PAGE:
Why Cybersecurity should be on your Not-For-Profit's radar

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At the onset of 2020, cybersecurity was an increasingly ever-present concern for Not-for-Profit (“NFP”) organisations; the rate of incidents had steadily increased over the past few decades, and organisations of all sizes increasingly found themselves at risk. In recent months this concern has intensified, as more companies and organisations attempt to pivot to a remote work environment and secure their networks as a result of the coronavirus pandemic.

Not-For-Profit Cybersecurity Challenges

Traditionally, Not-for-Profit organisations have faced increased exposure when it comes to cyber threats. These organisations are the keepers of a variety of data that is a virtual goldmine to hackers, such as credit card numbers, emails, personal identifying information, and health information. In addition to being a steward of this sensitive data, Not-for-Profits also tend to be faced with a limited budget with which to implement strategic cybersecurity practices and as such may be seen as extremely attractive targets to cybercriminals.

Another unique cybersecurity challenge faced by Not-for-Profit organisations is the oftentimes dichotomous relationship between efficiency and security. Unlike For-Profit businesses which tend to place emphasis on security, Not-For-Profits tend to focus on simplicity and ease-of-use when designing their online protocols. This is because the more cumbersome the donation process the less likely the donor will successfully finalise a transaction.

As an example, it is common practice among retailers to add additional verification services, such as requiring customers to input CVV codes when making credit card purchases. Conversely, Not-for-Profit organizations are moving toward more efficient technologies such as “one-click” giving, as their primary concern is minimising barriers for individuals to make a donation.

Not-For-Profit Cybersecurity Risks

For Not-For-Profit organisations, which typically rely heavily on grants and donors, a cybersecurity breach that results in a loss of donor confidence can be lethal. Even if a nonprofit organisation does survive the reputational loss, the costs of settlements and recovery will place severe financial strain on organisations.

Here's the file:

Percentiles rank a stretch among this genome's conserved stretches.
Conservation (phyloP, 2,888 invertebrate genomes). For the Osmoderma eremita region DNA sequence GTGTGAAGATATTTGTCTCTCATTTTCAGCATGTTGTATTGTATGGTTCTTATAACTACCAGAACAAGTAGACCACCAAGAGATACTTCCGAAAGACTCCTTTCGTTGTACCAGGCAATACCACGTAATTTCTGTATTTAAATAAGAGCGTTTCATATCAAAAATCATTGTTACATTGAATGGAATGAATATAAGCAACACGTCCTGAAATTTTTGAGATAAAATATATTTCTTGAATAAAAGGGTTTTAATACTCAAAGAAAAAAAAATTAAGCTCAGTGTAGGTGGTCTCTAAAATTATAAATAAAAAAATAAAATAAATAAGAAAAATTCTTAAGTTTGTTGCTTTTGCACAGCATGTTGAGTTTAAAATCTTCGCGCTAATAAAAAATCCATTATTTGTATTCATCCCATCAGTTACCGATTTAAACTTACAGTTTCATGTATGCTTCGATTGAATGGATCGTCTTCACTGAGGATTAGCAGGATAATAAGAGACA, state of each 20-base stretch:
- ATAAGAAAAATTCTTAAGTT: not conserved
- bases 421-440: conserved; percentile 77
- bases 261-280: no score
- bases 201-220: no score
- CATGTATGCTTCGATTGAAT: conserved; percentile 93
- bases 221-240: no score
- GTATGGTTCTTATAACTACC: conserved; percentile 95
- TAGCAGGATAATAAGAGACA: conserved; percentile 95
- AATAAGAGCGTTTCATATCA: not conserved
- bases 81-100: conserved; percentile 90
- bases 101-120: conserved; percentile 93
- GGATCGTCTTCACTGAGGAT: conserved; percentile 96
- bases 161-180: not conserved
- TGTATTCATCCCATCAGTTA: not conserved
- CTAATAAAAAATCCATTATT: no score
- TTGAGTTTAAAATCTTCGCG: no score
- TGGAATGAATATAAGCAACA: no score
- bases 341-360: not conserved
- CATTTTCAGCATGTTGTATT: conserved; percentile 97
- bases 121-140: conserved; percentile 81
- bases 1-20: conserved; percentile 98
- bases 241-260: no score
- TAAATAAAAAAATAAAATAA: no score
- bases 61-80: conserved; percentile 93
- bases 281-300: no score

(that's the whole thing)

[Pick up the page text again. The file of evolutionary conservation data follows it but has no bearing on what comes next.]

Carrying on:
Unfortunately, it seems it’s not a matter of “if” an organisation will face some type of cyber-attack, but rather how often; a successful attack can be devastating, and recovering will cost significant time, energy and resources.

In fact, just recently the Not-For-Profit community has been greatly impacted by a significant case of cybercrime, with information being stolen from a major NFP cloud computing vendor. The cyberattack on this entity was carried out over several months, and during that time the hackers stole sensitive data from donors, potential donors, patients, and other individuals tied to the affected organizations.

Not-For-Profit Cybersecurity Solutions

For these reasons, it is critical that organisations are proactive and take immediate action to safeguard from potential cyberattacks. This includes analysing and testing the organisations IT systems, instituting policies and procedures to safeguard data, ensuring employees are educated on best practices, and monitoring IT infrastructure so that it remains up to date and secure.

  1. Analyse and Test Internal IT Infrastructure
    A risk assessment should be conducted to thoroughly review the organization’s IT environment, specifically looking for vulnerabilities in the functions of the nonprofit that contain the most valuable assets. These systems should be thoroughly tested to expose any unknown weaknesses within the organisation’s systems. Furthermore, even if your organisation’s systems are protected, all of the organisations outside vendors are also potential access points. Third-party relationships should be viewed as an extension of the organisation and held to the same standards.
  2. Examine your online Donation Acceptance Policies and Procedures
    It is critical donors have absolute confidence when making online donations, and this can only be sustained through instituting policies that protect their information without being overly cumbersome. This is why it’s essential to use a secure donation platform that keeps donors and donations protected from cybercriminals. Not-for-profits must also protect donor data from internal misuse, and restrict access to cardholder data to individuals with an internal business need (such as transmitting card transactions).
  3. Educate Your Stakeholders
    Human error can undo even the best security setups, therefore it is critical for the nonprofit to implement formal cybersecurity training. Training users on best practices can go a long way to reducing the risks of a cyberattack being successful. Proper employee training can both enhance and fill in the gaps in an organizations security protocols.
  4. Asses and Reassess
    Cyber risks are in a constant state of flux, and new threats appear and evolve constantly. To maintain secure systems, it’s critical to continually assess cybersecurity controls and conduct these tests on an annual basis.

Ultimately, Protecting your nonprofit from the devastation of a cyberattack is reliant upon proper communication of cybersecurity strategies and plans, and an in-depth understanding by the board, management and all organization stakeholders.

At HLB, we have a unique understanding of the Cybersecurity challenges facing Not-for-Profit organisations. Our team can expertly help ensure your data and IT systems are protected, allowing you to focus on that which is most important; the charitable mission of your organisation!

By Israel Tannenbaum, HLB USA

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